Those conditions threaten to worsen as Britain, France and Germany on January 14 launched a dispute mechanism under a 2015 nuclear deal with the Iranian regime after accusing Tehran of repeated violations.
Iran's non-compliance with the deal -- known as the Joint Comprehensive Plan of Action (JCPOA) -- is what pushed the US government to withdraw from the agreement and levy sanctions against Tehran in 2018, according to US authorities.
Since May 2019, Iran has progressively scaled back some commitments under the agreement in response to the US sanctions and Europe's inability to circumvent them.
While the Iranian regime is quick to blame the United States for its economic problems, the Iranian people are becoming increasingly emboldened to question their own government's policies.
A shock decision to impose petrol price hikes by as much as 200% sparked nationwide demonstrations on November 15.
Between 120,000 and 200,000 people took part in the protests, according to Iranian government estimates.
While those protests stemmed from the petrol price increase, the scale of the unrest points to deep-rooted economic problems -- from the debt-ridden banking sector to the outsized and opaque role of military-linked organisations in the economy.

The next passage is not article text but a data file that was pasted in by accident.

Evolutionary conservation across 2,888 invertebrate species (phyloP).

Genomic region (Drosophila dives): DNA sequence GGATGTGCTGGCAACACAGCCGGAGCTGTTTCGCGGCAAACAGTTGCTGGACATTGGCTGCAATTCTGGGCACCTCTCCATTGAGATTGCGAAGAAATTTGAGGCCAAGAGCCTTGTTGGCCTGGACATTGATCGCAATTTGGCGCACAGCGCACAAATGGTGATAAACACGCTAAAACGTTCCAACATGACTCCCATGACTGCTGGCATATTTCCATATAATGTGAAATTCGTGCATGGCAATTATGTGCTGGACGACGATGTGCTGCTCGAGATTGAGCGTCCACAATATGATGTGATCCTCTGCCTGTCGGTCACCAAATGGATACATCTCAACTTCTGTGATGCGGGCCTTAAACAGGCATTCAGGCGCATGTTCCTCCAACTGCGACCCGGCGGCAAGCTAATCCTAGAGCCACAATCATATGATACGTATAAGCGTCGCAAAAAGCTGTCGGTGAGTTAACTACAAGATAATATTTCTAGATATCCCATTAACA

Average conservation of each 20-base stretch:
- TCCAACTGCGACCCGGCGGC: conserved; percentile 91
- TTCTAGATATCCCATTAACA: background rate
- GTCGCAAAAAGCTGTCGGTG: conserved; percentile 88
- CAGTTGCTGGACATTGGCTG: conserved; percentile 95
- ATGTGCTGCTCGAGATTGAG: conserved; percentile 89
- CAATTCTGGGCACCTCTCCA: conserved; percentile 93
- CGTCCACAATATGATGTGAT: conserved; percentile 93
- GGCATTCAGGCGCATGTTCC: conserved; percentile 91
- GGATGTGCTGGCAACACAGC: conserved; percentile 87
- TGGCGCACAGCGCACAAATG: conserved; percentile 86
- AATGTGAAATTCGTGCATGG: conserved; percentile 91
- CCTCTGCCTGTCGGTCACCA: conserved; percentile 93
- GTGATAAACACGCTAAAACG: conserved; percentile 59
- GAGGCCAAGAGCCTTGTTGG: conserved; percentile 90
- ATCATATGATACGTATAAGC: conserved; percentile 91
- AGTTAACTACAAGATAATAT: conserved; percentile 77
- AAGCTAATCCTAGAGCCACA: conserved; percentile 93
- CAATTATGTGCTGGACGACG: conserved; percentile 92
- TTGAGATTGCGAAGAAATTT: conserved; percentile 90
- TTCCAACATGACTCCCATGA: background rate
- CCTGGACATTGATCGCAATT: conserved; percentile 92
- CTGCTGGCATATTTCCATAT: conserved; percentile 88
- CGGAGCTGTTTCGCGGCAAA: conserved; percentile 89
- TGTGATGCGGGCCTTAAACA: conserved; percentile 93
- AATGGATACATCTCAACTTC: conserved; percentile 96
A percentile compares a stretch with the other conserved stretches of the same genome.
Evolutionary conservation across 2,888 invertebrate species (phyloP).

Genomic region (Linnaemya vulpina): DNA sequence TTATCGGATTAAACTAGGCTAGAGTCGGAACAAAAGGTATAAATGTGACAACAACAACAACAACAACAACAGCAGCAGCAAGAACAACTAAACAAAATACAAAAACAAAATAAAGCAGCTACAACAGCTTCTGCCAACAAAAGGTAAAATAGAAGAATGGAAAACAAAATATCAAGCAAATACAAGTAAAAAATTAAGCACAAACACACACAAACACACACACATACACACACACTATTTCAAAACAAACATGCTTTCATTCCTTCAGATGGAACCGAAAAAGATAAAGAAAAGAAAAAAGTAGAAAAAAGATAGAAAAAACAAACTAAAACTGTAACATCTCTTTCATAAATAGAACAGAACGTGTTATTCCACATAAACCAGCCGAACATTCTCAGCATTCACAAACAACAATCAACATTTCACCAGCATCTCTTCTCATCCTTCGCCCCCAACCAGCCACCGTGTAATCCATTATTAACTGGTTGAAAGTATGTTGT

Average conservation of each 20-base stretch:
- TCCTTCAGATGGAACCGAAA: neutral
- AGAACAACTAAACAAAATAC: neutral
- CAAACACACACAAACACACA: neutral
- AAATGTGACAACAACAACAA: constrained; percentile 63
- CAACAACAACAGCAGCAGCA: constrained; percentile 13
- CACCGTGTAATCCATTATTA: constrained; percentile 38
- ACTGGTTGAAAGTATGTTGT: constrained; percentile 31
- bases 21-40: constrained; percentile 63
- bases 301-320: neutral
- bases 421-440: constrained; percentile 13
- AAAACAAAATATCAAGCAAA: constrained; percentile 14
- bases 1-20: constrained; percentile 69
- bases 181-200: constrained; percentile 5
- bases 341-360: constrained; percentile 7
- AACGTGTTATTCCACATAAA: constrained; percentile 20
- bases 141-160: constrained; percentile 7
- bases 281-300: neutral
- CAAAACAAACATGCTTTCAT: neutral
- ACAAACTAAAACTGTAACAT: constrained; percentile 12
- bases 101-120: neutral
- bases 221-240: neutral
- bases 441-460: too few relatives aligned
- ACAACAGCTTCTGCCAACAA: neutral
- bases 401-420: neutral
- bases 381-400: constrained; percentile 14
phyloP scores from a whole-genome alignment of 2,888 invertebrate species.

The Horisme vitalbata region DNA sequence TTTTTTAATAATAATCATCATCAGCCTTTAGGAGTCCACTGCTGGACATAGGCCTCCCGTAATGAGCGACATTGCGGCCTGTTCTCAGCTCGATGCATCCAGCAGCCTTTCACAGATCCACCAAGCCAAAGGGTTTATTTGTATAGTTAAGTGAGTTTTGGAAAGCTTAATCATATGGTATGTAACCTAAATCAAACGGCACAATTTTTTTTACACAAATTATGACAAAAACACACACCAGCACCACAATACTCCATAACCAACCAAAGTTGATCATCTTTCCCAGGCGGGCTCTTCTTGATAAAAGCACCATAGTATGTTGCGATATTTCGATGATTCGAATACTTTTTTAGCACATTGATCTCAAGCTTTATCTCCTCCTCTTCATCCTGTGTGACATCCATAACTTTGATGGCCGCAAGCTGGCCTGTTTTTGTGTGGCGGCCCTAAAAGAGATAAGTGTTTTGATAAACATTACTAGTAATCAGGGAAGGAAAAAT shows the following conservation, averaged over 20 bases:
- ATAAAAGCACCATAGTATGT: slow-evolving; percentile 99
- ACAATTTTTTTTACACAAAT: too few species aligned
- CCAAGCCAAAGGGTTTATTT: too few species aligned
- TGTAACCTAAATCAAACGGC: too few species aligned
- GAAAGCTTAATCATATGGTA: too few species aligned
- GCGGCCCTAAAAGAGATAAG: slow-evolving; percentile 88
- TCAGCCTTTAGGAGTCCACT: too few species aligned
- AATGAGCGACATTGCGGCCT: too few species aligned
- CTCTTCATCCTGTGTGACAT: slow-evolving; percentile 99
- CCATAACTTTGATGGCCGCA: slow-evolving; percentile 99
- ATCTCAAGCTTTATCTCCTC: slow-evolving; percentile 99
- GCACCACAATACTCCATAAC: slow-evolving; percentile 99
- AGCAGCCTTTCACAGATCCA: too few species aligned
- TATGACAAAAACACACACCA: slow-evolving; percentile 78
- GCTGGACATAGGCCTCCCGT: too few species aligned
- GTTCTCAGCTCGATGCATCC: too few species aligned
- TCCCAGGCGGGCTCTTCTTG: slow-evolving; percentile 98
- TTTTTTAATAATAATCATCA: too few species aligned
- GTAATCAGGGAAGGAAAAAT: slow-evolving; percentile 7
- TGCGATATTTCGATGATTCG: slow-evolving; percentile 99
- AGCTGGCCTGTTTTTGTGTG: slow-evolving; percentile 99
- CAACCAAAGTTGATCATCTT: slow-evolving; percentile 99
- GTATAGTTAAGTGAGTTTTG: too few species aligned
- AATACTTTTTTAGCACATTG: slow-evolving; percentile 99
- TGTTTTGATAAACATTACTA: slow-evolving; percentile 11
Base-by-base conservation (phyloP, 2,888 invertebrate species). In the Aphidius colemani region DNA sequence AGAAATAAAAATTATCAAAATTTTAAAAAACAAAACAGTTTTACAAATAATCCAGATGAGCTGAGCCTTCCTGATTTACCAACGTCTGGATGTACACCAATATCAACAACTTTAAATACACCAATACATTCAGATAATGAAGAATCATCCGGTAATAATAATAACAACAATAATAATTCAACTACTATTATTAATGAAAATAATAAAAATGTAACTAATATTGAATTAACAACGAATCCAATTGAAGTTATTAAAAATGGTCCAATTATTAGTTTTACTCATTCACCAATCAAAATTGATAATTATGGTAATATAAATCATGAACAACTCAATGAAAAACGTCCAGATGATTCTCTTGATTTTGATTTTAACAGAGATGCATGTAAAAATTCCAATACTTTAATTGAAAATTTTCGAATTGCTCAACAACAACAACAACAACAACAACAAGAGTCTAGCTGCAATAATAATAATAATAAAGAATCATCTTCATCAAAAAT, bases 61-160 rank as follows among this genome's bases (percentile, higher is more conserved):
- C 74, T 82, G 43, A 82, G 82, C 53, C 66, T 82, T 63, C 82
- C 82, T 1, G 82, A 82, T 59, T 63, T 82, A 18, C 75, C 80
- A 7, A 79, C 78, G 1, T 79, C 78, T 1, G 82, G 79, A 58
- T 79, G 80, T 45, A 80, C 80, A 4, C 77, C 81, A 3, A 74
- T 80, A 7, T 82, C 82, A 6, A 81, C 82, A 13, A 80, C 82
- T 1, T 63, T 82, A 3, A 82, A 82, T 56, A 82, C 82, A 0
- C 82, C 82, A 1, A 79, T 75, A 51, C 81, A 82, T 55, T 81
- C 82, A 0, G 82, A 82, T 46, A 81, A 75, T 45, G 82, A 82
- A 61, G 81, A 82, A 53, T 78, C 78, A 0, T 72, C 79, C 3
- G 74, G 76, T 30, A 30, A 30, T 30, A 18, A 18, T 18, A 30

Many Iranians say the regime is exacerbating the economic problems of its own people by choosing to support proxy wars around the region -- particularly in Syria, Iraq and Yemen -- instead of investing in its own country.
The regime's violent crackdown on protesters, journalists, human rights activists and students in the wake of the November demonstrations only proved to exacerbate people's anxieties rather than silence their concerns.
Harsh words, minimal revenge
These economic troubles and the internal unrest caused by them may be tempering the Iranian regime's willingness to confront the West in the latest showdown.
Initially after the killing of Soleimani, Khamenei, President Hassan Rouhani and a number of other top Iranian officials warned of "severe revenge" against the United States.
That "revenge" came in the form of 22 missiles launched against US bases in Iraq on January 8.
Iranian authorities claimed 80 US troops were killed in the attack. In reality, the attack inflicted minor material damages and 11 US troops were treated for injuries after the fact, according to the Pentagon.
Realising their inability to face off against Western powers, Iranian leaders began to walk back on their previous braggadocio.
"Our aim was not really to kill enemy soldiers. That was not important," IRGC top commander Hossein Salami told parliament January 12.
The need for Iranian leaders to go to such lengths to exaggerate the regime's capabilities and the timidity of the military's "severe vengeance" have exposed major weaknesses in Iran's clerical and military establishments.
Rouhani on January 16 said Iran was "working daily to prevent military confrontation or war", and maintained that a dialogue with the world was still "possible".
Whether or not the Iranian regime is willing to engage in dialogue with the Iranian people and listen to their demands remains to be seen.